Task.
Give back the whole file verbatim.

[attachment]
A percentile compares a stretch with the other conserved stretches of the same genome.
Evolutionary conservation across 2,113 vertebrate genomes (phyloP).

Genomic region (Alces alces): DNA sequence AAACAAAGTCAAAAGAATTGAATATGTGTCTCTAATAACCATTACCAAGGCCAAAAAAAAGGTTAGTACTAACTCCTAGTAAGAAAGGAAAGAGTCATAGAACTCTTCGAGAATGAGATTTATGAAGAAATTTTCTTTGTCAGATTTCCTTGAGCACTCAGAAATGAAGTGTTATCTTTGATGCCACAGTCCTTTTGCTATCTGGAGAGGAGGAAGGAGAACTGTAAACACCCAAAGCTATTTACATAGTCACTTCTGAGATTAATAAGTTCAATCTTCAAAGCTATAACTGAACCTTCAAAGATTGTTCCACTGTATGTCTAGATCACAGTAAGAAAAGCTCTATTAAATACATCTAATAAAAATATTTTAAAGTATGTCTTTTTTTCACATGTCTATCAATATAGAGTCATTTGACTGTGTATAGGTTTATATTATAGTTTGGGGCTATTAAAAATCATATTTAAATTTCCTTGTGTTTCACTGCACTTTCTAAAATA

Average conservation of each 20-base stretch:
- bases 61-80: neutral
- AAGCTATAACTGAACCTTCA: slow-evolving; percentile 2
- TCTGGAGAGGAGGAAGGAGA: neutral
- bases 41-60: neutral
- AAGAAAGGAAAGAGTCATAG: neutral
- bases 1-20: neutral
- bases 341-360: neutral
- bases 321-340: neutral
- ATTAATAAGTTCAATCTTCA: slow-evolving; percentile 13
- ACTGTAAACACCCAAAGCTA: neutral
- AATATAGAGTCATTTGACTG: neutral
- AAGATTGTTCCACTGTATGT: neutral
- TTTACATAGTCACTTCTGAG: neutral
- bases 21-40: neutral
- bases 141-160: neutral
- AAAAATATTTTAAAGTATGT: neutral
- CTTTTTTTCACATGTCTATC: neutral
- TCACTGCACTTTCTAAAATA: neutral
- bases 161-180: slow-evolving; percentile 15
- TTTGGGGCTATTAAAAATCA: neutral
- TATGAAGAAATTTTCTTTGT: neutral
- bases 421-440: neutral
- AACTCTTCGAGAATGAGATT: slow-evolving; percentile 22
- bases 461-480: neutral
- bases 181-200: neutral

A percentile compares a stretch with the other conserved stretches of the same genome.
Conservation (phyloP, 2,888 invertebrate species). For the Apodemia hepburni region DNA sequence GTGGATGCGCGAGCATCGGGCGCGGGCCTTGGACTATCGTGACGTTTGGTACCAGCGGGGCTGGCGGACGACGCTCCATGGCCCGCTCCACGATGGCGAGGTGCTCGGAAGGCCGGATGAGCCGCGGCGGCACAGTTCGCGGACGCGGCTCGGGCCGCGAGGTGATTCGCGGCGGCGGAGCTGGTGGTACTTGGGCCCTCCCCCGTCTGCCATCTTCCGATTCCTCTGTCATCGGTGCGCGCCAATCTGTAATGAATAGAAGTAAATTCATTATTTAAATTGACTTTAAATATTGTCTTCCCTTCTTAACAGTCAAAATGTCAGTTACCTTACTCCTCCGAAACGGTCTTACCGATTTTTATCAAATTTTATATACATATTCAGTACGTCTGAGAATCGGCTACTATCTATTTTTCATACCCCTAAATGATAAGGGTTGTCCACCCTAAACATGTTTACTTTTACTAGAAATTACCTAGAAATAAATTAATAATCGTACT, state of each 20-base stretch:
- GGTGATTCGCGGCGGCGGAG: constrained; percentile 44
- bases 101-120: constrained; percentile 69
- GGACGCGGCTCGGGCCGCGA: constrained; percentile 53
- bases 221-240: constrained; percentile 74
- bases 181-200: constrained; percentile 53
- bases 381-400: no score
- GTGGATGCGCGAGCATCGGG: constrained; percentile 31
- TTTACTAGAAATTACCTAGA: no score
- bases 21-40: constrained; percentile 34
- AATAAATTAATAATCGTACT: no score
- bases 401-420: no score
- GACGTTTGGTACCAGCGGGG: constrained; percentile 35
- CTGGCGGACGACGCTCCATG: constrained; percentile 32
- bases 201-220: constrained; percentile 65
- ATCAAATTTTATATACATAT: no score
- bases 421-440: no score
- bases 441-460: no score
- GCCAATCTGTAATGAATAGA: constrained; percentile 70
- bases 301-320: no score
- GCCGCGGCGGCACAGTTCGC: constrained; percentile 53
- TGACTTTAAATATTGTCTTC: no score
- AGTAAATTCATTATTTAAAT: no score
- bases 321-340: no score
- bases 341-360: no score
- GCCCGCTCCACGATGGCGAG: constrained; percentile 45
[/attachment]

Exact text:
A percentile compares a stretch with the other conserved stretches of the same genome.
Evolutionary conservation across 2,113 vertebrate genomes (phyloP).

Genomic region (Alces alces): DNA sequence AAACAAAGTCAAAAGAATTGAATATGTGTCTCTAATAACCATTACCAAGGCCAAAAAAAAGGTTAGTACTAACTCCTAGTAAGAAAGGAAAGAGTCATAGAACTCTTCGAGAATGAGATTTATGAAGAAATTTTCTTTGTCAGATTTCCTTGAGCACTCAGAAATGAAGTGTTATCTTTGATGCCACAGTCCTTTTGCTATCTGGAGAGGAGGAAGGAGAACTGTAAACACCCAAAGCTATTTACATAGTCACTTCTGAGATTAATAAGTTCAATCTTCAAAGCTATAACTGAACCTTCAAAGATTGTTCCACTGTATGTCTAGATCACAGTAAGAAAAGCTCTATTAAATACATCTAATAAAAATATTTTAAAGTATGTCTTTTTTTCACATGTCTATCAATATAGAGTCATTTGACTGTGTATAGGTTTATATTATAGTTTGGGGCTATTAAAAATCATATTTAAATTTCCTTGTGTTTCACTGCACTTTCTAAAATA

Average conservation of each 20-base stretch:
- bases 61-80: neutral
- AAGCTATAACTGAACCTTCA: slow-evolving; percentile 2
- TCTGGAGAGGAGGAAGGAGA: neutral
- bases 41-60: neutral
- AAGAAAGGAAAGAGTCATAG: neutral
- bases 1-20: neutral
- bases 341-360: neutral
- bases 321-340: neutral
- ATTAATAAGTTCAATCTTCA: slow-evolving; percentile 13
- ACTGTAAACACCCAAAGCTA: neutral
- AATATAGAGTCATTTGACTG: neutral
- AAGATTGTTCCACTGTATGT: neutral
- TTTACATAGTCACTTCTGAG: neutral
- bases 21-40: neutral
- bases 141-160: neutral
- AAAAATATTTTAAAGTATGT: neutral
- CTTTTTTTCACATGTCTATC: neutral
- TCACTGCACTTTCTAAAATA: neutral
- bases 161-180: slow-evolving; percentile 15
- TTTGGGGCTATTAAAAATCA: neutral
- TATGAAGAAATTTTCTTTGT: neutral
- bases 421-440: neutral
- AACTCTTCGAGAATGAGATT: slow-evolving; percentile 22
- bases 461-480: neutral
- bases 181-200: neutral

A percentile compares a stretch with the other conserved stretches of the same genome.
Conservation (phyloP, 2,888 invertebrate species). For the Apodemia hepburni region DNA sequence GTGGATGCGCGAGCATCGGGCGCGGGCCTTGGACTATCGTGACGTTTGGTACCAGCGGGGCTGGCGGACGACGCTCCATGGCCCGCTCCACGATGGCGAGGTGCTCGGAAGGCCGGATGAGCCGCGGCGGCACAGTTCGCGGACGCGGCTCGGGCCGCGAGGTGATTCGCGGCGGCGGAGCTGGTGGTACTTGGGCCCTCCCCCGTCTGCCATCTTCCGATTCCTCTGTCATCGGTGCGCGCCAATCTGTAATGAATAGAAGTAAATTCATTATTTAAATTGACTTTAAATATTGTCTTCCCTTCTTAACAGTCAAAATGTCAGTTACCTTACTCCTCCGAAACGGTCTTACCGATTTTTATCAAATTTTATATACATATTCAGTACGTCTGAGAATCGGCTACTATCTATTTTTCATACCCCTAAATGATAAGGGTTGTCCACCCTAAACATGTTTACTTTTACTAGAAATTACCTAGAAATAAATTAATAATCGTACT, state of each 20-base stretch:
- GGTGATTCGCGGCGGCGGAG: constrained; percentile 44
- bases 101-120: constrained; percentile 69
- GGACGCGGCTCGGGCCGCGA: constrained; percentile 53
- bases 221-240: constrained; percentile 74
- bases 181-200: constrained; percentile 53
- bases 381-400: no score
- GTGGATGCGCGAGCATCGGG: constrained; percentile 31
- TTTACTAGAAATTACCTAGA: no score
- bases 21-40: constrained; percentile 34
- AATAAATTAATAATCGTACT: no score
- bases 401-420: no score
- GACGTTTGGTACCAGCGGGG: constrained; percentile 35
- CTGGCGGACGACGCTCCATG: constrained; percentile 32
- bases 201-220: constrained; percentile 65
- ATCAAATTTTATATACATAT: no score
- bases 421-440: no score
- bases 441-460: no score
- GCCAATCTGTAATGAATAGA: constrained; percentile 70
- bases 301-320: no score
- GCCGCGGCGGCACAGTTCGC: constrained; percentile 53
- TGACTTTAAATATTGTCTTC: no score
- AGTAAATTCATTATTTAAAT: no score
- bases 321-340: no score
- bases 341-360: no score
- GCCCGCTCCACGATGGCGAG: constrained; percentile 45